Not to be confused with your great-uncle Ira, an IRA is simply a personal retirement savings account with a special set of deposit and withdrawal rules. IRA stands for “Individual Retirement Account” and it comes in several varieties; the most common is a “Traditional IRA” which means that deposits are made on a pre-tax basis. Said another way, a Traditional IRA has income taxes deferred until a withdrawal is made in retirement, which is often an investment and income tax advantage for the account holder.
In contrast to an employer retirement plan like a 401(k) where there are many workers who participate, the IRA is individualized – a single account for the individual worker. This gives the IRA account holder a far greater variety of investment choices and much more control over how the account is managed, unlike most employer plans that have a small menu of investment choices that the worker had zero input in selecting.
IRA Deposit Rules
IRAs have special deposit rules. To make a deposit to a Traditional IRA, a worker must have earned income (wages) in the year the deposit is made. Retirees or those who are not employed cannot contribute to a Traditional IRA. There is an exception for stay-at-home parents, but the parent at home must be married and the working spouse must have wage income.
Deposits are limited to the lesser of $5,500 or wages earned per worker per year if the worker is age 49 or younger. If the worker is age 50 or older, deposits are limited to the lesser of $6,500 or wages earned per worker per year. For example: David, a 24-year-old part-time dog groomer who earned $3,500 in 2018 may contribute $3,500 to an IRA in 2018. Lisa, a 53-year-old receptionist who earned $45,000 in 2018 may contribute $6,500 to an IRA in 2018.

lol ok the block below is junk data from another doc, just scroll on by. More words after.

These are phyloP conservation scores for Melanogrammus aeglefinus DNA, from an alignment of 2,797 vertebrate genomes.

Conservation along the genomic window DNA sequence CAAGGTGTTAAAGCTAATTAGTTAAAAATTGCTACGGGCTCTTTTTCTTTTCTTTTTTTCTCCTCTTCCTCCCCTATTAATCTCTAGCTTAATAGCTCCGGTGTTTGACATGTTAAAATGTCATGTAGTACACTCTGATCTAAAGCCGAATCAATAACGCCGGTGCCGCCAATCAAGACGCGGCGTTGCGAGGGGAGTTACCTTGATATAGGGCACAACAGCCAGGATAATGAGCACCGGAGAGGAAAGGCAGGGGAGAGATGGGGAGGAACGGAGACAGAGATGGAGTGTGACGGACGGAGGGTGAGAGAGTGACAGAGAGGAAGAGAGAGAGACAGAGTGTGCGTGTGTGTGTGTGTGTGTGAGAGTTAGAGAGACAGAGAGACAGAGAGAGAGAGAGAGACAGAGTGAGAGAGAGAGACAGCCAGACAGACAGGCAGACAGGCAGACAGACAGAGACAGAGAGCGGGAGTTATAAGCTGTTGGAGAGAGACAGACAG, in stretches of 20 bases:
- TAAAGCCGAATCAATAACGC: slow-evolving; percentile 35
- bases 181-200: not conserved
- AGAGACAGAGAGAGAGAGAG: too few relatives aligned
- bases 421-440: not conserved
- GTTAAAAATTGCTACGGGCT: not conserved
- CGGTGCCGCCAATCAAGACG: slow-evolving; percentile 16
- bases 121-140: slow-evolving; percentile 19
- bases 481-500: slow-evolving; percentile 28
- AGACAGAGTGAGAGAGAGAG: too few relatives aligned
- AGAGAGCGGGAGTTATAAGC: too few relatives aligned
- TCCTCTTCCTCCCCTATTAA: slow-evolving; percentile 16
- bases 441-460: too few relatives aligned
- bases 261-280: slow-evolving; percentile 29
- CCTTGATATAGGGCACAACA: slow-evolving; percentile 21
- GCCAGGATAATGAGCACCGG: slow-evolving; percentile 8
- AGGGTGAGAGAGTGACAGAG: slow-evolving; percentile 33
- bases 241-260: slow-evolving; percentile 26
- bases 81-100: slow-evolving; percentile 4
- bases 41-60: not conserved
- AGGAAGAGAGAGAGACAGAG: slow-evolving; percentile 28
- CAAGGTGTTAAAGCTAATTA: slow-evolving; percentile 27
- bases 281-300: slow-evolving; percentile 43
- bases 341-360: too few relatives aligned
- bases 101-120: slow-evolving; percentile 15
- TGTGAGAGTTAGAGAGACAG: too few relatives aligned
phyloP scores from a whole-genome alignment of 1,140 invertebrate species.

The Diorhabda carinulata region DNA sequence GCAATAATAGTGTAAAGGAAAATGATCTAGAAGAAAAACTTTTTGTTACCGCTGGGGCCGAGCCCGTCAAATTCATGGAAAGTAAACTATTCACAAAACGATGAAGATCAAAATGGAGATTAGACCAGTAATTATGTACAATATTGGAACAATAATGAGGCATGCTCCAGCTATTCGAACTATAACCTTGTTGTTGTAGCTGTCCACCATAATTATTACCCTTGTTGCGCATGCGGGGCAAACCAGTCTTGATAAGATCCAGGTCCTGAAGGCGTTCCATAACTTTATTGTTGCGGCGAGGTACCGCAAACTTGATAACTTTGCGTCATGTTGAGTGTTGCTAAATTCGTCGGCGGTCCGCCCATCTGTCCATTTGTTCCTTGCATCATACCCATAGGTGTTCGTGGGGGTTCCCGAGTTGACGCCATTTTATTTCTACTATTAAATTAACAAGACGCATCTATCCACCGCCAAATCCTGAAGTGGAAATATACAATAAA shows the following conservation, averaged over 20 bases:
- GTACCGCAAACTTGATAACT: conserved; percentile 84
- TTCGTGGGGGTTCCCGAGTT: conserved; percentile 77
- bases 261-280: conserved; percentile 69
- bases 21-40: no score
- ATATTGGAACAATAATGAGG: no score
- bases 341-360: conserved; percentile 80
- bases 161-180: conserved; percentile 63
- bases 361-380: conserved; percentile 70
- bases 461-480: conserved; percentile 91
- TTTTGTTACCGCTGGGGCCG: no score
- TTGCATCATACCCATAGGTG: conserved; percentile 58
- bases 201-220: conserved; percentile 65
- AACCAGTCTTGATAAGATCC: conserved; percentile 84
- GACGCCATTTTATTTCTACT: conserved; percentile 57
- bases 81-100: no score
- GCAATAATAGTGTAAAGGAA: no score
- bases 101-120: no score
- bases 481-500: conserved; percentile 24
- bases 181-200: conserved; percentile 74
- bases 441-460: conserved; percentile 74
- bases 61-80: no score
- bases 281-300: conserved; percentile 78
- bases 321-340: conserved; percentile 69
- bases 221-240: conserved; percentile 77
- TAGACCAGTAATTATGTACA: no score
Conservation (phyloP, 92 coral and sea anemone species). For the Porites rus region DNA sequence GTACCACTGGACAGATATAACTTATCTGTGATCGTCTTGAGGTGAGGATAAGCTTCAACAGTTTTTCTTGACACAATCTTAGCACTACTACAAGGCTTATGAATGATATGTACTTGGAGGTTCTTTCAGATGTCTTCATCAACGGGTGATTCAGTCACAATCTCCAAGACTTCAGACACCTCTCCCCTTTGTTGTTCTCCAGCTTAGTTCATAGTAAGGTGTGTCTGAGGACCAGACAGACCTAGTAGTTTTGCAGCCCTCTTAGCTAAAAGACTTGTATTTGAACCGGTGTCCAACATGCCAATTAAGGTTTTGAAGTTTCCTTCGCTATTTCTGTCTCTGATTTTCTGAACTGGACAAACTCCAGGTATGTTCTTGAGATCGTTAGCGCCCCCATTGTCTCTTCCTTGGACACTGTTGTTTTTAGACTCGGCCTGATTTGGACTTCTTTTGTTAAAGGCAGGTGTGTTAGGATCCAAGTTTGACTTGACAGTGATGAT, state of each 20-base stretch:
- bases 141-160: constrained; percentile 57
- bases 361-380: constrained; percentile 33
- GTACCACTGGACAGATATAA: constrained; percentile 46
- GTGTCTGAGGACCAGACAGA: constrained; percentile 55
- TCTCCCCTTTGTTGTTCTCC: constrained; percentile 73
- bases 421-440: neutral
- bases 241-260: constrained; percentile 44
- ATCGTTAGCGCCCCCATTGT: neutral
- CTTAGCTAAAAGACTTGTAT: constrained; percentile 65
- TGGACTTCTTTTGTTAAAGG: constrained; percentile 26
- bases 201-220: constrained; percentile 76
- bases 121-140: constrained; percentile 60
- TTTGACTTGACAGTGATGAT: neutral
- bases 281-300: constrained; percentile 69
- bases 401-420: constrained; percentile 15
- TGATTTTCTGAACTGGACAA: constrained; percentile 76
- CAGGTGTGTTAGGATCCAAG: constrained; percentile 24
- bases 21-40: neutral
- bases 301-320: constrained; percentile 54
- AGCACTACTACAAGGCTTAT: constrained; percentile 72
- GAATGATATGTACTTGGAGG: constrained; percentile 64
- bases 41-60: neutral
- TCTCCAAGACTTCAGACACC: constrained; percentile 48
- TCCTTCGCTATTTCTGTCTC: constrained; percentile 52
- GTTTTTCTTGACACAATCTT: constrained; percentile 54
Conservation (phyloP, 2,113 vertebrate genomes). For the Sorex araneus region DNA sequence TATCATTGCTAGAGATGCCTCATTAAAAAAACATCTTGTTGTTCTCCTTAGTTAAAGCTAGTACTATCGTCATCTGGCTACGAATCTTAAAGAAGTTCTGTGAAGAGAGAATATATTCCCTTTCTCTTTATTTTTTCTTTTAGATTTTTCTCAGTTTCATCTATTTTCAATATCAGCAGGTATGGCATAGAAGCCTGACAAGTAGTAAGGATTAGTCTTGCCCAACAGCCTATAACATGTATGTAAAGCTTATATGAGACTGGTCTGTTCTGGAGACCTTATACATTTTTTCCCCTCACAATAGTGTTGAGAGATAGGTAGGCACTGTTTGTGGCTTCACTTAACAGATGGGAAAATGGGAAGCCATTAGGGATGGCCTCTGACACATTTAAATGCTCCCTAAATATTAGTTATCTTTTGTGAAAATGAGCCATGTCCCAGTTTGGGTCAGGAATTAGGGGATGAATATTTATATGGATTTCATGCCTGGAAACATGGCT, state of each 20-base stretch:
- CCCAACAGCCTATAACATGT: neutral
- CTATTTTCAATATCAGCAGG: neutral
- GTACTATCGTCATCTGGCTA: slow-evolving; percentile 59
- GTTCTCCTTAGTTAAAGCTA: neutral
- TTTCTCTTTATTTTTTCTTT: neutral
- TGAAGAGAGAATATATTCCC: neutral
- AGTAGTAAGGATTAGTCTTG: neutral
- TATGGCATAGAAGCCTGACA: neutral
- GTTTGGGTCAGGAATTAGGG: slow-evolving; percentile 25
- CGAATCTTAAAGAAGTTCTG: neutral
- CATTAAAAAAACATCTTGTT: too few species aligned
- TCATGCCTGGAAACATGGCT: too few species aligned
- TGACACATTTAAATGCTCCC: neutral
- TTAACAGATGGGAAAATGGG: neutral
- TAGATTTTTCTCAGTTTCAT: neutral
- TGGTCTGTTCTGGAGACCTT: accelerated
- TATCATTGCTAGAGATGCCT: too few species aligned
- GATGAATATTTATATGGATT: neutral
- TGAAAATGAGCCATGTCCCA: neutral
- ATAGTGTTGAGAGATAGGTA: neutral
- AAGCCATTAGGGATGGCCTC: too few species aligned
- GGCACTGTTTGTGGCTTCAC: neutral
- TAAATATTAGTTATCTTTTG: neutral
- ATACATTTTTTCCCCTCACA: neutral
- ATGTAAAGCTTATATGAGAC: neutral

Income Tax Benefits
IRAs also have special income tax benefits. First, income taxes are deferred until the worker takes withdrawals from the IRA in retirement. This means that the account investments can grow in value over the worker’s career and the IRA account holder won’t owe any taxes until retirement. The younger the worker with an IRA is, the greater the benefit/the longer the account can grow without paying income taxes. Second, if your employer does not offer an employee retirement savings plan such as a 401(k), you may be eligible for an income tax deduction if you contribute to an IRA. Income limits apply; consult your tax preparer for more information regarding this deduction and if you qualify.
Finally, IRAs have special withdrawal rules. An IRA account holder must be at least age 59 ½ to make a withdrawal; if a withdrawal is taken before reaching age 59 ½, a penalty tax of 10% applies unless the worker meets one of a limited number of exceptions. Withdrawals are counted as ordinary income to the IRA account holder in the year the withdrawal is taken (taxable just like wage income) and are reported on tax form 1099-R at the end of the year.